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NightJack blogger sues the Times

Richard Horton sues paper for computer hacking, his lawyer Mark Lewis announces.

Read David Allen Green's blog "The story of how, in a string of managerial and legal lapses, the Times hacked NightJack and effectively misled the High Court" here

Richard Horton, the author of the anonymous NightJack blog, is suing the Times newspaper citing breach of confidence, misuse of private information and deceit. Horton is being represented by Mark Lewis, the libel and privacy lawyer in hacking cases against News International.

In 2009, the Times revealed Horton, a detective of the Lancashire police force, as the blogger behind NightJack. The Murdoch-owned paper initially denied accessing Horton's emails but later admitted a journalist had done so to confirm the story.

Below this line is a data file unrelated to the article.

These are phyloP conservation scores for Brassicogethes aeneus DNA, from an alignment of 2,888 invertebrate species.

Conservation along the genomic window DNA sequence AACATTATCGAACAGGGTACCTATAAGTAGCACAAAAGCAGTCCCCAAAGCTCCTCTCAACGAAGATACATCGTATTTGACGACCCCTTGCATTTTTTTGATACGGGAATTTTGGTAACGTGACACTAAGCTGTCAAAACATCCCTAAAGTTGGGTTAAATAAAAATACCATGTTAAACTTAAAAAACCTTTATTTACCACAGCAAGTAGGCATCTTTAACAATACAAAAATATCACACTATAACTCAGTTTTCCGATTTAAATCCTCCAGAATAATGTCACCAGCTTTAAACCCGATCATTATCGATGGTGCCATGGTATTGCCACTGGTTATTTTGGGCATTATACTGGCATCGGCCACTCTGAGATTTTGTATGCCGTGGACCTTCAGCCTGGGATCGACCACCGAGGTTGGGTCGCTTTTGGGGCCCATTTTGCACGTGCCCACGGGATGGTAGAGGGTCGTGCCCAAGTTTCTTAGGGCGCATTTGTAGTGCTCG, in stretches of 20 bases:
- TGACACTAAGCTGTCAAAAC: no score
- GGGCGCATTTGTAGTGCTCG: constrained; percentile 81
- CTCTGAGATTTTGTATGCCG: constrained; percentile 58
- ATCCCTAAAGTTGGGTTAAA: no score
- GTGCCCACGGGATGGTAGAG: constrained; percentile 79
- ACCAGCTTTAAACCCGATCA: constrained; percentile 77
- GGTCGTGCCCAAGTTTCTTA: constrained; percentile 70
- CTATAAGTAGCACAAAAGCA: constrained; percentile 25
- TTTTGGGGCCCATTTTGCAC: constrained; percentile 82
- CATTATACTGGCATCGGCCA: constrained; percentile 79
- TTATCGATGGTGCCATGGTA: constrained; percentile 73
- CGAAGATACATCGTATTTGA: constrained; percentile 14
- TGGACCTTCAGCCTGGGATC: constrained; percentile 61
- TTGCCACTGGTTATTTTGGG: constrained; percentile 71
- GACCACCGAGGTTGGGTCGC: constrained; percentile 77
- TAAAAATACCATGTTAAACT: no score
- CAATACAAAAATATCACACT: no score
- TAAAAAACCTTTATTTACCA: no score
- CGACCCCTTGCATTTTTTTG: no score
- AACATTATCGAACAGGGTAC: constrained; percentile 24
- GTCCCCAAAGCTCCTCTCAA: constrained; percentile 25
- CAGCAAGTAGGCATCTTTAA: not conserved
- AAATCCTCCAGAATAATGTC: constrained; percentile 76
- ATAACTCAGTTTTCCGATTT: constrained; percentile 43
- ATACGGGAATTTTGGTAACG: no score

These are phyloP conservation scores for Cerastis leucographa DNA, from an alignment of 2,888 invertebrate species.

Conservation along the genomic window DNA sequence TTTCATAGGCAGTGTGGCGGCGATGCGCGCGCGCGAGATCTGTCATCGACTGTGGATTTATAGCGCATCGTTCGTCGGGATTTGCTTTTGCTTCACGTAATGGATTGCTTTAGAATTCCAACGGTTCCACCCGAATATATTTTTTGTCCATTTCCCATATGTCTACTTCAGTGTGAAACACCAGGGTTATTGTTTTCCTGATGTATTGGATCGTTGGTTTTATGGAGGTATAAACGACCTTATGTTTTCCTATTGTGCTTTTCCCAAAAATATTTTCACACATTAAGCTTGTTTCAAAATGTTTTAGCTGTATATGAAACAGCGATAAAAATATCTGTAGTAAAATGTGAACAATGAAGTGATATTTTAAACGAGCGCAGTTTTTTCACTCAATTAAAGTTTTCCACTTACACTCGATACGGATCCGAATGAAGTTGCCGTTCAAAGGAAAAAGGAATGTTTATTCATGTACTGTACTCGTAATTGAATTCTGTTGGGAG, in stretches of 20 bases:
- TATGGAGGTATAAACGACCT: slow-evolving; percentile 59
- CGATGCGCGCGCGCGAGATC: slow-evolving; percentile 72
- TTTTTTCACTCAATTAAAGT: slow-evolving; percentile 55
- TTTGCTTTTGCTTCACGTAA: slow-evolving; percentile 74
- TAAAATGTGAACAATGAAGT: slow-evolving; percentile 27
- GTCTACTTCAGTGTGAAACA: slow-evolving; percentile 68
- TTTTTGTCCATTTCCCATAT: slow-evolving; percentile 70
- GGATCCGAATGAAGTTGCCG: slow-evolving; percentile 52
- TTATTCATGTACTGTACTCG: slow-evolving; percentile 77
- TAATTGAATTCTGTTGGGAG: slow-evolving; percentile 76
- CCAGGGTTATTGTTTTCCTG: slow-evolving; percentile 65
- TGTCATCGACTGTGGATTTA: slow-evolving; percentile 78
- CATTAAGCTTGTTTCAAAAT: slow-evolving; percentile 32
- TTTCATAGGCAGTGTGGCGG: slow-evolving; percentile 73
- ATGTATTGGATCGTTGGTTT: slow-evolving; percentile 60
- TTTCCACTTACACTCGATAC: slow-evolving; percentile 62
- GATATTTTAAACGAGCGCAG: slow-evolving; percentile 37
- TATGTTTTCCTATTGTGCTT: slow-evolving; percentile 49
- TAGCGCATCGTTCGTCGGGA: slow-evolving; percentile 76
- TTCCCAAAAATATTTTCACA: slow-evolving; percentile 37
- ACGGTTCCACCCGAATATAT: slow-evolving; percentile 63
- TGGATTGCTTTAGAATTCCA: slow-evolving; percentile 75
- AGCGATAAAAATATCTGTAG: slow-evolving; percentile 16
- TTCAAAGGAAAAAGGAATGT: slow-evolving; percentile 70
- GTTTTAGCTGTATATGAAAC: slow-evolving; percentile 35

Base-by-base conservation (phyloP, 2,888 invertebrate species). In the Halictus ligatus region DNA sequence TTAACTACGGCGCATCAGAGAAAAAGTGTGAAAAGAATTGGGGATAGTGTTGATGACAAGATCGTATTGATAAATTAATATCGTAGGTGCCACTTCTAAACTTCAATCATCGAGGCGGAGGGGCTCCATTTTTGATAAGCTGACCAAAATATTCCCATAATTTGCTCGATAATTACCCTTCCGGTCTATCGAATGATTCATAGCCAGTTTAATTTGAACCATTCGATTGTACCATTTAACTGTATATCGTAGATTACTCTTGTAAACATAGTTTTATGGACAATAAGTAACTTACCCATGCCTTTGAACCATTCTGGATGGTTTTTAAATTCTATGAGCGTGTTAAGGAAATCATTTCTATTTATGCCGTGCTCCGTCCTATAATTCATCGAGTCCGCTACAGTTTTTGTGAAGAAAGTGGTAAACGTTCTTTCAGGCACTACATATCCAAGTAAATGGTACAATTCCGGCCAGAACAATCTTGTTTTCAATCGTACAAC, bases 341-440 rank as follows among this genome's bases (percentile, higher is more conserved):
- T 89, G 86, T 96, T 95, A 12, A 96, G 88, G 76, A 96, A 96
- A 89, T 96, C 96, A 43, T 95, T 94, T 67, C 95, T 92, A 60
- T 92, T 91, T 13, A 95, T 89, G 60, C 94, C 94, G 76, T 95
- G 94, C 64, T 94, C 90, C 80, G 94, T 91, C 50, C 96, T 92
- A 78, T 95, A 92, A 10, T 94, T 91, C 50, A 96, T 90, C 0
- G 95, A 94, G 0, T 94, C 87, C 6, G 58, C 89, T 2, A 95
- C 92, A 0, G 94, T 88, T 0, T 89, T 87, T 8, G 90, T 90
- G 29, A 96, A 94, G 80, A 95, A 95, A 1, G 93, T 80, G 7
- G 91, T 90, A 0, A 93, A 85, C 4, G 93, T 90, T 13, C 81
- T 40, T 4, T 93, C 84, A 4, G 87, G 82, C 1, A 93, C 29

The Times editor, James Harding, told the Leveson inquiry that evidence of the paper's involvement in email hacking had previously been withheld from the High Court. Harding wrote to Mr Justice Eady to apologise, and has denied he agreed to or was made aware of the hacking.

Alastair Brett, the Times's former legal manager, told the inquiry into press standards that legal documents filed to the High Court did not give the "fully story"; one named Patrick Foster as the reporter who established Horton's identity, and that he did so using "publicly-available materials, patience and simple deduction".

NightJack won the Orwell Prize for blogging in 2009. Horton is claiming aggravated and exemplary damages from the Times.

Read David Allen Green's blog "The story of how, in a string of managerial and legal lapses, the Times hacked NightJack and effectively misled the High Court" here

By Alice Gribbin

Alice Gribbin is a Teaching-Writing Fellow at the Iowa Writers' Workshop. She was formerly the editorial assistant at the New Statesman.